Saturday, June 20, 2009

Weather for the Small Boat Operator

Tune a portable radio to a local station that gives weather updates. Listed below are the VHF-FM radio stations that broadcast National Oceanic and Atmospheric Administration (NOAA) weather reports, which are updated each hour.

Be alert to weather conditions. Accumulating dark clouds, shifting winds, and graying skies all may be indications of danger. Track changes in barometer readings. A rising barometer indicates fair weather. A falling barometer indicates foul weather is approaching. Watch for wind direction shifts, which usually indicate a weather change. Watch for lightning and rough water. If not electrically grounded, boats (particularly sailboats) are vulnerable to lightning.

Be observant of weather from all directions, watch the weather to the west, the direction from which most bad weather arrives. Watch for fog that creates problems in inlets and bays. Typically, fog will form during the temperature changes of the early morning or evening hours and can persist for lengthy periods. Head toward the nearest safe shore if a thunderstorm is approaching.

Prepare your boat for bad weather:
Slow down, but keep enough power to maintain headway and steering.

Close all hatches, windows, and doors to reduce the chance of swamping.

Stow any unnecessary gear.

Turn on your boat's navigation lights. If there is fog, sound your fog signal.

Keep bilges free of water. Be prepared to remove water by bailing.

If there is lightning, disconnect all electrical equipment. Stay as clear of metal objects as possible.

Prepare your passengers for severe weather:
Have everyone put on a USCG approved life jacket (PFD). If a PFD is already on, make sure it is secured properly.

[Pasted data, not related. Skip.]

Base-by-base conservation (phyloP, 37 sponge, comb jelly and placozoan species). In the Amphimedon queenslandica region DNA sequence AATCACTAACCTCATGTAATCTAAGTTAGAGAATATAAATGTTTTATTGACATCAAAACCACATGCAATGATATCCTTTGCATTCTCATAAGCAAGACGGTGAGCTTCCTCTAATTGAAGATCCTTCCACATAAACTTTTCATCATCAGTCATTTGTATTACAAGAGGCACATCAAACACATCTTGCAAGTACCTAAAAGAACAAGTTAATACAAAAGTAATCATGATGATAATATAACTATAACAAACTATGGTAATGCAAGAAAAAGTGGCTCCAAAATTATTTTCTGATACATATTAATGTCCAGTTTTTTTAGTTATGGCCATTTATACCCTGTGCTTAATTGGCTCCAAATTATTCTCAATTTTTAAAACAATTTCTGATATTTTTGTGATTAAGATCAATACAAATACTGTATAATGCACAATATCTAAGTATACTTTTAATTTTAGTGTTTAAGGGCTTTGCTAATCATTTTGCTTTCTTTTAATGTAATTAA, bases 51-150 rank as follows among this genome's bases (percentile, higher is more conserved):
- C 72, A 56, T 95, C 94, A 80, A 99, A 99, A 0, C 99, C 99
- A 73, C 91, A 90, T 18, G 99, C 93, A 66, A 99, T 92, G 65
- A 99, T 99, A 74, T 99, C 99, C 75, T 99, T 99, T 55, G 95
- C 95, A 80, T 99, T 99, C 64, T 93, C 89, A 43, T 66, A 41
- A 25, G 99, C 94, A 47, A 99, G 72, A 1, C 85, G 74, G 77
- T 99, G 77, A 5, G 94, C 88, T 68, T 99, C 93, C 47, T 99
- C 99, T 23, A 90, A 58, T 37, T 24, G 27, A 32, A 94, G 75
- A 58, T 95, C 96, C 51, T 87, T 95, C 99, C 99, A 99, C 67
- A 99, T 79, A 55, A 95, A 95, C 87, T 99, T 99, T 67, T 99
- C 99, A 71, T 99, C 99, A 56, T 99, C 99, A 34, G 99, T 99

Have your passengers sit on the vessel floor close to the centerline. This is for their safety and to make the boat more stable.

Decide whether to go to shore or ride out the storm.
If possible, head for the nearest shore that is safe to approach. If already caught in a storm, it may be best to ride it out in open water rather than try to approach the shore in heavy wind and waves.

Head the bow into the waves at a 45-degree angle. PWCs should head directly into the waves.

Keep a sharp lookout for other vessels, debris, shoals, or stumps.

If the engine stops, drop a "sea anchor" on a line off the bow to keep the bow headed into the wind and reduce drifting while you ride out the storm. In an emergency, a bucket will work as a sea anchor. Without power, a powerboat usually will turn its stern to the waves and could be swamped more easily. If the sea anchor is not sufficient, anchor using your conventional anchor to prevent your boat from drifting into dangerous areas.
To determine the distance you are from an approaching thunderstorm:
Count the number of seconds between the flash of lightning and the clap of thunder.

Divide the number of seconds by five. The result is roughly the distance in miles you are from the storm.

VHF-FM Stations for NOAA Weather Reports. NOAA Weather Radio broadcasts weather forecasts and warnings using these frequencies:
162.400 MHz

162.425 MHz

162.450 MHz

162.475 MHz

162.500 MHz

162.525 MHz

162.550 MHz

Weather Warning Display Signals
Daytime Flags & Nighttime Lights: What the Signals Mean:

Small Craft Advisory: Winds in the range of 21 to 33 knots (24 to 38 mph) create conditions considered dangerous to small vessels.

Gale Warning:Winds are in the range of 34 to 47 knots (39 to 54 mph).

Storm Warning:Winds are 48 knots (55 mph) and above. If winds are associated with a tropical cyclone, this warning signals winds of 48 to 63 knots.

Hurricane Warning:Winds are 64 knots (74 mph) and above. This warning is displayed only in connection with a hurricane.